The Youth Vote: Was It Better Back Then?

Boomers, Millennials and the Ballot Box

V. Richard Haro/Fort Collins Coloradoan, via Associated Press

A Colorado State University student heads to a voting booth on Oct. 22, the first day of in-person voting. 

So, the election is approaching and you're a boomer. Many of the issues that will have a direct impact on you - Social Security, Medicare, government pensions - are likely to be affected by who wins the presidency.

You're certainly going to vote, but you're frustrated because your adult children may not. They do not have as much at stake.

Of course you'll want to shame them into it and you communicate this in a way that they can't possibly ignore.

You text them.

“Vote! When we were your age, we always voted :(”



When boomers were their age, they voted at almost the exact rate that the young do now.

In 1976, when boomers were between 18 and 30 years old, their turnout rate was 50 percent. In 2008, 51 percent of millennials - ages 18 to 28 at the time - voted.

And in 1972, when boomers had many incentives to go to the polls, including the Vietnam-era draft, the numbers still weren't too different. A total of 54 percent of boomers voted in the Nixon-McGovern election, versus 49 percent of millennials in the 2004 Bush-Kerry race.

Even Peter Levine, an expert on young American voting patterns who compiled these statistics at my request, was surprised at the results he produced.

“I would have guessed there's more of a youth voting problem today,” he said. As the director of the Center for Information and Research on Civic Learning and Engagement, a nonpartisan research institute based at Tufts University, he specializes in civic issues affecting young people.

“The fact that they're right on par surprised me,” he said. “There's a lot of rhetoric about back in the day. I'm delighted.”

Even in 1972, during the Vietnam-era draft, turnout by boomers was not enormously higher than it was for millennials when they got a chance to vote. Center for Information and Research on Civic Learning and Engagement

Even in 1972, during the Vietnam-era draft, turnout by boomers was not enormously higher than it was for millennials when they got a chance to vote.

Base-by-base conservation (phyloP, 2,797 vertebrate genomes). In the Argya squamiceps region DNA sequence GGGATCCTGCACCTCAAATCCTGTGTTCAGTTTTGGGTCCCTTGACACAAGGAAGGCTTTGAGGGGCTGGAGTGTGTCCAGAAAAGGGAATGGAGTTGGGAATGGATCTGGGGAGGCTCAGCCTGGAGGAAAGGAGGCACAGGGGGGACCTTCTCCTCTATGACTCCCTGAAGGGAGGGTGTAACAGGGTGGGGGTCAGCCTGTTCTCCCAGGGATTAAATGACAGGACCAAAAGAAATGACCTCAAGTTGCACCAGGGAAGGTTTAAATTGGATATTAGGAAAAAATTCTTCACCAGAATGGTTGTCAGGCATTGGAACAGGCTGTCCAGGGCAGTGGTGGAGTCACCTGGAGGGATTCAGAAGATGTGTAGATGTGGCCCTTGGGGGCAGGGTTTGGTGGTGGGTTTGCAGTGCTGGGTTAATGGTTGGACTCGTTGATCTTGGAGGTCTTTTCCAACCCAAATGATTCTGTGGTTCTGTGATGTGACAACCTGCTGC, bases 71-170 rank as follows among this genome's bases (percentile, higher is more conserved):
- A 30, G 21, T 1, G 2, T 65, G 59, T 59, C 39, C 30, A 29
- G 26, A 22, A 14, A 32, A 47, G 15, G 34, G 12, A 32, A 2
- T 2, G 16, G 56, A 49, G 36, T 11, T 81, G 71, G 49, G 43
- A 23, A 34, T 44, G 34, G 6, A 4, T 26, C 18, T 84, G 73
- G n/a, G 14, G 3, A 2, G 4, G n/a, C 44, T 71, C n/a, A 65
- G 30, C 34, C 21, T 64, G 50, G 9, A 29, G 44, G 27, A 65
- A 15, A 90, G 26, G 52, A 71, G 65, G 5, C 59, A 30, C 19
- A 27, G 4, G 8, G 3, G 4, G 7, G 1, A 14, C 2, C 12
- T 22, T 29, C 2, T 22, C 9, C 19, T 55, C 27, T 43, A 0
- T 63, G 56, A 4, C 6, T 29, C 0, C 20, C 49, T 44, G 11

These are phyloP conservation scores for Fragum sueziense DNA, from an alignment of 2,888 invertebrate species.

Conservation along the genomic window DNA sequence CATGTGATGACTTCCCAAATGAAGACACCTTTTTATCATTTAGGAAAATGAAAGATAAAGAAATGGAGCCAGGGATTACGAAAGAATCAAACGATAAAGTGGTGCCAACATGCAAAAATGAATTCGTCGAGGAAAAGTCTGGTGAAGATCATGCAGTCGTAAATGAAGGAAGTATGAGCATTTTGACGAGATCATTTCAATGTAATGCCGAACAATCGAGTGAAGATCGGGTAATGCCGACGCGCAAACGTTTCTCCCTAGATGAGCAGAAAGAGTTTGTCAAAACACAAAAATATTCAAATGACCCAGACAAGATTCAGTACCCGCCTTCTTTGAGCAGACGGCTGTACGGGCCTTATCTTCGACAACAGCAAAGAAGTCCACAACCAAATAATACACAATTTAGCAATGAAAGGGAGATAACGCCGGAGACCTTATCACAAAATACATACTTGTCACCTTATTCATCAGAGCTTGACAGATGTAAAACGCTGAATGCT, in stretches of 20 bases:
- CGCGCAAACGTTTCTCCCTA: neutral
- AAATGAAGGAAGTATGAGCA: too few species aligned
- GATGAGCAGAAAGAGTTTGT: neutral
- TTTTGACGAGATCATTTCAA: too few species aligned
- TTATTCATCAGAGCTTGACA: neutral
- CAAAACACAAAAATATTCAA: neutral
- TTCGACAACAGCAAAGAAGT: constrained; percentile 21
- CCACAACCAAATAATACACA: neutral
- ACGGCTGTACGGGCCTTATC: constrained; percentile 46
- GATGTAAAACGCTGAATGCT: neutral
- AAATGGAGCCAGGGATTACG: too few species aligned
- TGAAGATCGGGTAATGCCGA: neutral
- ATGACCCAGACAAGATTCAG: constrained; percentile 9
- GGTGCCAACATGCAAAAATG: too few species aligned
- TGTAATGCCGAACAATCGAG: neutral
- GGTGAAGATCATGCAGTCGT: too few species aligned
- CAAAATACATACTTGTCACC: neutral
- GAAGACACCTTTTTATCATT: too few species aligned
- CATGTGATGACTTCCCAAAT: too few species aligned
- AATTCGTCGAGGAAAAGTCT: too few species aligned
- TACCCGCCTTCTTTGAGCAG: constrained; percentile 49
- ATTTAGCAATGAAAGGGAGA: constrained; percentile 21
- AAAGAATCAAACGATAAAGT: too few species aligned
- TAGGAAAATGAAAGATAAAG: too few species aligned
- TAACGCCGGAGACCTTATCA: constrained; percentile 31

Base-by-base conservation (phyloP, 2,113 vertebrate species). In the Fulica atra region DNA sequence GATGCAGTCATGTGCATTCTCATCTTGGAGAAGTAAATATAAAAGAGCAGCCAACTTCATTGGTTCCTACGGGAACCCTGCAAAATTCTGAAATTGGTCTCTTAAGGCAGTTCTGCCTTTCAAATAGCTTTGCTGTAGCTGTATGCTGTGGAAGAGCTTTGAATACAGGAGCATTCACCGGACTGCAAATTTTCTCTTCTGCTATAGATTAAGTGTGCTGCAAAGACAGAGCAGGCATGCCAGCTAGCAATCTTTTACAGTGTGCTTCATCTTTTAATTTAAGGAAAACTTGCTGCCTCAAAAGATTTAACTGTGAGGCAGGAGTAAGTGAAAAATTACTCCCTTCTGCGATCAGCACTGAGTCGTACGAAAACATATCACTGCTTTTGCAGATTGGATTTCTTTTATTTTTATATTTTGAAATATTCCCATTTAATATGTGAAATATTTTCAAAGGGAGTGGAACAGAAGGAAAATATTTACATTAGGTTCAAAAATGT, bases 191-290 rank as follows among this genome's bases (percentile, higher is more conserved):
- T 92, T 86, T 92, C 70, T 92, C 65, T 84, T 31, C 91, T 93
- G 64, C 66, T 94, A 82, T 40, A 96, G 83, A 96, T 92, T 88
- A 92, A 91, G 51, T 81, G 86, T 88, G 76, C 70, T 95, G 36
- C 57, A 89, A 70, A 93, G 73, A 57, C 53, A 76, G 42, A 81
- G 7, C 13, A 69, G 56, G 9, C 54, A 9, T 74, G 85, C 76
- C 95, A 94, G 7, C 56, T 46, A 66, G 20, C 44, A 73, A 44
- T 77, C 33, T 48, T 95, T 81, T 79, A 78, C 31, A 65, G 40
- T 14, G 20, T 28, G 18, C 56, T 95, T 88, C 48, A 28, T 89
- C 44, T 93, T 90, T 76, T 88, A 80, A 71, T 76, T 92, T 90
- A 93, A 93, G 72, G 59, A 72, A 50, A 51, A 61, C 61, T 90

It is not too surprising that as people age, they're more likely to vote. In the 2008 Obama-McCain election, 69 percent of boomers - aged 44 to 62 at the time - turned out compared to the 51 percent of 18- to 28-year-olds.

Connie Flanagan, a developmental psychologist at the University of Wisconsin-Madison, says voting is habit forming. “Once you've made your first vote, it becomes part of your routine,” she said. “Everyone you know votes. It feels like a moral and civic obligation.”

The young tend to have more chaotic lives, she says; classes on some days, part-time jobs on others, active social lives.

“As you get older, there is more of a steady rhythm to your life,” she said. “I'm an example - this afternoon my husband and I have made an appointment to vote early.”

The turnout by boomers and millennials at comparable ages has been fairly similar. Center for Information and Research on Civic Learning and Engagement

The turnout by boomers and millennials at comparable ages has been fairly similar.

Mr. Levine points out that there are more issues to unite the boomers - born during the 1946 to 1964 post World War II population explosion - than the young. “A young person may be anything from a medical student to a prison inmate, and there's not lots of commonality of interests there,” he said. “Relationships are very varied and miscellaneous.”

While some younger voters might share an interest in military service or Pell grants, it's not as far-reaching as for older voters.

“No matter what your status as a boomer,” he said, “you're concerned with Social Security and Medicare - which gives a lot of people a personal reason to vote.”

According to a November 2011 poll by the Pew Research Center, 13 percent of millennials name Social Security as one of the issues that matters most to them, compared to 33 percent of boomers.

The 69 percent voting rate for boomers in the 2008 presidential race was the highest since 1972, the earliest comparable year and the first time eligibility was lowered to the current age of 18.

The number of boomers registered to vote in the 2008 election - 75 percent - is also the highest, except for 87 percent in 1972, which was an exceptional year for several reasons, including the draft and the lowering of the voting age.

But in 2008, 18- to 28-year-olds actually registered at a higher rate (61 percent) than the boomers of the same age for the Carter-Ford race in 1976 (58 percent).

“This is such good news,” Mr. Levine said. “Millennials have been getting such a bad rap.”

Connect with Michael Winerip on Facebook.

You can follow Booming via RSS or visit nytimes.com/booming.

Pro-Romney Group Makes Advertising Buy in Pennsylvania

The “super PAC” aiding Mitt Romney, Restore Our Future, is making a push into Pennsylvania, a state that has been considered a strong bet for President Obama.

On Monday the group put down just under $1 million for a slate of television commercials through next Monday, the day before the presidential election.